For years I “kept my head down and worked hard.” I didn’t complain about insurance limits or caps – but on that “aha” day – I looked up.
And my world changed.
I saw that if health care was going to change in this country, then I needed to, as Gandhi said, “be that change.” Change had to start somewhere, and if patients were driving as far as 3 hours, one way, to see me, then I must be doing something right.
Yes, I could be that change.
That moment I knew that stepping out of the safety of a conventional practice was not only optional, it was necessary. Insurance companies often prove unreliable for people, especially if they in suffering from chronic pain. An insurance company may deny patients needed treatment, and I knew it was up to me to figure out how to make using yoga affordable and accessible as a physical therapist. It doesn’t mean that all therapists should abandon conventional practices though, it just means that for my type of practice, it was the better move.
One of the Best Decisions
The good news is taking that risk turned out to be one of the best decisions I ever made. Taking the risk of being an “integrative physical therapist,” or as I like to call it, a “minimalist physical therapist,” has allowed me to reach more people and be a more effective physical therapist.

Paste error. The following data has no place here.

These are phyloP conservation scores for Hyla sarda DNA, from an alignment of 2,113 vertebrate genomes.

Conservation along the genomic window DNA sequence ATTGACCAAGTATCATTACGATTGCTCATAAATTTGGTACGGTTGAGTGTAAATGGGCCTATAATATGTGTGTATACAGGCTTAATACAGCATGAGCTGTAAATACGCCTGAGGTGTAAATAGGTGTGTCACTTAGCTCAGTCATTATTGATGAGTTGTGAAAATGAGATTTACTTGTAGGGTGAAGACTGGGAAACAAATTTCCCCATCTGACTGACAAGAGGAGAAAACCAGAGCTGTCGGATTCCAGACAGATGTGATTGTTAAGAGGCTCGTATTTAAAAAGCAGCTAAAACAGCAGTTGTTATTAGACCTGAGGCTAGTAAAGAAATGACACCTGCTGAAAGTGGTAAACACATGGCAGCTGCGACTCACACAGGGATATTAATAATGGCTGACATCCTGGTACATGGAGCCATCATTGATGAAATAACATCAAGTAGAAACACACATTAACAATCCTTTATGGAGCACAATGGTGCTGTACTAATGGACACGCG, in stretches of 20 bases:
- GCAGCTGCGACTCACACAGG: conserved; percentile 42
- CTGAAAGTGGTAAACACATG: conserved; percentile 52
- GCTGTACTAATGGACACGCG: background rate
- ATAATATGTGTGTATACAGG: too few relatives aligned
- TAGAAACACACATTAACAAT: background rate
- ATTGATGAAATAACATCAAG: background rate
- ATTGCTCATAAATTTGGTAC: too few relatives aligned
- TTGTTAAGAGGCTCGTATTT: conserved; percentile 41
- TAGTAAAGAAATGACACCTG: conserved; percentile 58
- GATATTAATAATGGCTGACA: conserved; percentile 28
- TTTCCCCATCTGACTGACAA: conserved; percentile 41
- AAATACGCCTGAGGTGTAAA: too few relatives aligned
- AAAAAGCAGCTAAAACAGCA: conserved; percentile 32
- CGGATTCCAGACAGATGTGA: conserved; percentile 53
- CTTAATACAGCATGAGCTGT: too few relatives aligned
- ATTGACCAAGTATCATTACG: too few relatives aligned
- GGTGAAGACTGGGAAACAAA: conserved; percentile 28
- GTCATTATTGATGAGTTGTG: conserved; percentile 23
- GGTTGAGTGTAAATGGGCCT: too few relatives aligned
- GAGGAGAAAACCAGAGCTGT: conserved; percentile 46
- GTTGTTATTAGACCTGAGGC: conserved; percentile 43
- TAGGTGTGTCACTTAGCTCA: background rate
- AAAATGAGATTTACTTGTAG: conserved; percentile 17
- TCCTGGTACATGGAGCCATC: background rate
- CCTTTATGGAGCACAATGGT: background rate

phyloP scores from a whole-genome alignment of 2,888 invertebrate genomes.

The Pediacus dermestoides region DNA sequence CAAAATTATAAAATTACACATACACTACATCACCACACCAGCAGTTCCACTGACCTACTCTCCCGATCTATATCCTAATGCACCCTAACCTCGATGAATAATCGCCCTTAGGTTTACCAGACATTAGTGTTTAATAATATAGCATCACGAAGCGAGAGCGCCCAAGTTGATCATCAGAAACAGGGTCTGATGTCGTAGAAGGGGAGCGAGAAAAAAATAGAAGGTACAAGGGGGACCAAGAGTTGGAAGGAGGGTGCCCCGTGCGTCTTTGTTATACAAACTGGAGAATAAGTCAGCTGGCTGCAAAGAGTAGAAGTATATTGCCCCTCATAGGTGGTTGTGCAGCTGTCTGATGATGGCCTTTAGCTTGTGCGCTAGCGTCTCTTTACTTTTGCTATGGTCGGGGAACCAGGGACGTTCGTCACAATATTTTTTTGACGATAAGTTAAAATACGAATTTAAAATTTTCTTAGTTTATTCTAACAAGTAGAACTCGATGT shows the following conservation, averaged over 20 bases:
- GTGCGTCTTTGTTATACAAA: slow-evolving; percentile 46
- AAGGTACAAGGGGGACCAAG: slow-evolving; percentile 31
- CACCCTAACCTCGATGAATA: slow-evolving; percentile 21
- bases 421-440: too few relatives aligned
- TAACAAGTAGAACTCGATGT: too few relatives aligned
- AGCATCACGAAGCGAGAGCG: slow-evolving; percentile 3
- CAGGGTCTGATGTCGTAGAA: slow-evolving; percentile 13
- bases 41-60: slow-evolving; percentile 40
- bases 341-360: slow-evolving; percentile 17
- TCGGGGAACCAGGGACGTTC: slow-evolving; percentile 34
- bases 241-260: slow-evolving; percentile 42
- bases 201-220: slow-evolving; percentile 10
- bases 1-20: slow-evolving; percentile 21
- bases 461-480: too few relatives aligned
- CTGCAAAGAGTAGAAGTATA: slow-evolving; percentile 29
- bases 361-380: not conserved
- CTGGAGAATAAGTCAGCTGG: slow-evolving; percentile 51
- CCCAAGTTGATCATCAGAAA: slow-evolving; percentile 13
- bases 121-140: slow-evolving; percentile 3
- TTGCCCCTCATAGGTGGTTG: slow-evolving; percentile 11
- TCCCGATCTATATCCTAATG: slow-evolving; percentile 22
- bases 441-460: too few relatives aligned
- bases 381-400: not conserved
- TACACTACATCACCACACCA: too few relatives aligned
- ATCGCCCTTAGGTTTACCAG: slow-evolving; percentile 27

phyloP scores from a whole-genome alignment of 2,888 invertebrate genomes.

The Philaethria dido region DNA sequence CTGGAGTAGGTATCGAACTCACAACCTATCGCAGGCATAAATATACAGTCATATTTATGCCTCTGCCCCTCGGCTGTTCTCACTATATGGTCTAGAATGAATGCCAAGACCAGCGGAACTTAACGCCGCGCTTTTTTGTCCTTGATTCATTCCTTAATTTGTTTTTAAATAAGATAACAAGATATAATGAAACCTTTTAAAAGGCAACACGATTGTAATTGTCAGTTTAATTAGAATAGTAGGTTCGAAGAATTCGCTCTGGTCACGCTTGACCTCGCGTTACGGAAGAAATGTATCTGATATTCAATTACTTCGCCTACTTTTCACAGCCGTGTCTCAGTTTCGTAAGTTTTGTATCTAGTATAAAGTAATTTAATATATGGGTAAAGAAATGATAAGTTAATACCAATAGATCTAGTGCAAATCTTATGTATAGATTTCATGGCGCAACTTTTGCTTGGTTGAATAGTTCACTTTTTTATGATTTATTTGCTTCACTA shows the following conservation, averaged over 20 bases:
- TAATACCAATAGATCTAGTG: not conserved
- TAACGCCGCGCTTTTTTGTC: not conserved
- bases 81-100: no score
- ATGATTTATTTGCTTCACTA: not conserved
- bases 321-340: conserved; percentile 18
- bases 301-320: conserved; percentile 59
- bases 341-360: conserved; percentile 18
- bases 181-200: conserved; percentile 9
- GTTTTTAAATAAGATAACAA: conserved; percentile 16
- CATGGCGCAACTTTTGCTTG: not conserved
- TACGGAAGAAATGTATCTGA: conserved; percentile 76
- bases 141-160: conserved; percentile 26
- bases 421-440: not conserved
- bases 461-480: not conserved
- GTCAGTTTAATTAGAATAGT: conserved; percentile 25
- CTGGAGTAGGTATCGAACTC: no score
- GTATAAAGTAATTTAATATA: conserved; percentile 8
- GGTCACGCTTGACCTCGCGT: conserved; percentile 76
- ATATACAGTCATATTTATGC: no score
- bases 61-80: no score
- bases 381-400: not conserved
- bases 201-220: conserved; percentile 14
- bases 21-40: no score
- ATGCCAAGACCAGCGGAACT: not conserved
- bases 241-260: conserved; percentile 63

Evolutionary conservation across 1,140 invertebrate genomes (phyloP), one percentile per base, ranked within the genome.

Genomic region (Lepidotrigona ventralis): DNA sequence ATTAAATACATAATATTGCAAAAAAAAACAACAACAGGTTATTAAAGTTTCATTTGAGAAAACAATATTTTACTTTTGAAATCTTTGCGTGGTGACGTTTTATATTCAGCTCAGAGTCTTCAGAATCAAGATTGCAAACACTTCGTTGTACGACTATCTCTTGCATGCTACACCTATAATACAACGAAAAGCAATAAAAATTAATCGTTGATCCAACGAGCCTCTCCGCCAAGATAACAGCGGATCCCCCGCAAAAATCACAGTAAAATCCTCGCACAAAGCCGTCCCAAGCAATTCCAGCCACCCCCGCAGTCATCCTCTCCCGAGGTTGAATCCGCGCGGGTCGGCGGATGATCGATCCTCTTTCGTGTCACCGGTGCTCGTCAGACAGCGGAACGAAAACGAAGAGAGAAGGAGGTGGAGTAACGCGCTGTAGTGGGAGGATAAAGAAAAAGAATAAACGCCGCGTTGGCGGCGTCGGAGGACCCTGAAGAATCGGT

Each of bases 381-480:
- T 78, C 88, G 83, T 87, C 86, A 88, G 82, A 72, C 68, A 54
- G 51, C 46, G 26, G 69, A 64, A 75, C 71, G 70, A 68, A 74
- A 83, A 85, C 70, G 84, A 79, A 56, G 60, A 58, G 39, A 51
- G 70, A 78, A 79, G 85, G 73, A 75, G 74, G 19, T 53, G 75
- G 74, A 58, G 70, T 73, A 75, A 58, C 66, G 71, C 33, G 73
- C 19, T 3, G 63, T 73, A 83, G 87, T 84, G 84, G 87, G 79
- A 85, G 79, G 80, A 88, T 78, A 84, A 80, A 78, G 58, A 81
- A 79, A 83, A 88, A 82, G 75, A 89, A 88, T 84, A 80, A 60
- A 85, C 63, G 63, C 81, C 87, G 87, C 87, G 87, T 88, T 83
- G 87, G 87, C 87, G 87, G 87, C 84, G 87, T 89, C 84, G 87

Taking that risk also inspired me to start the first post-graduate program in using yoga as medicine in America, to try and give health care professionals a template for using yoga successfully in their practice and life.
In my humble opinion, yoga does work.
Yoga has massive implications for improving health care and its delivery in the US today. Especially given that health care has lost its moral compass, according to a recent poignant post by physician, Dr. Lissa Rankin, and that prominent physician Dr. Andrew Weil states in the documentary film Escape Fire, “We don’t have a health care system. We have a disease care system,” I would say the time is long overdue for embracing conservative methods of caring for one’s health. Use of integrative medicine in health care, like yoga, is a prime example.
In Part Two, I will visit how yoga works in and as medicine, and how that affects your life and health.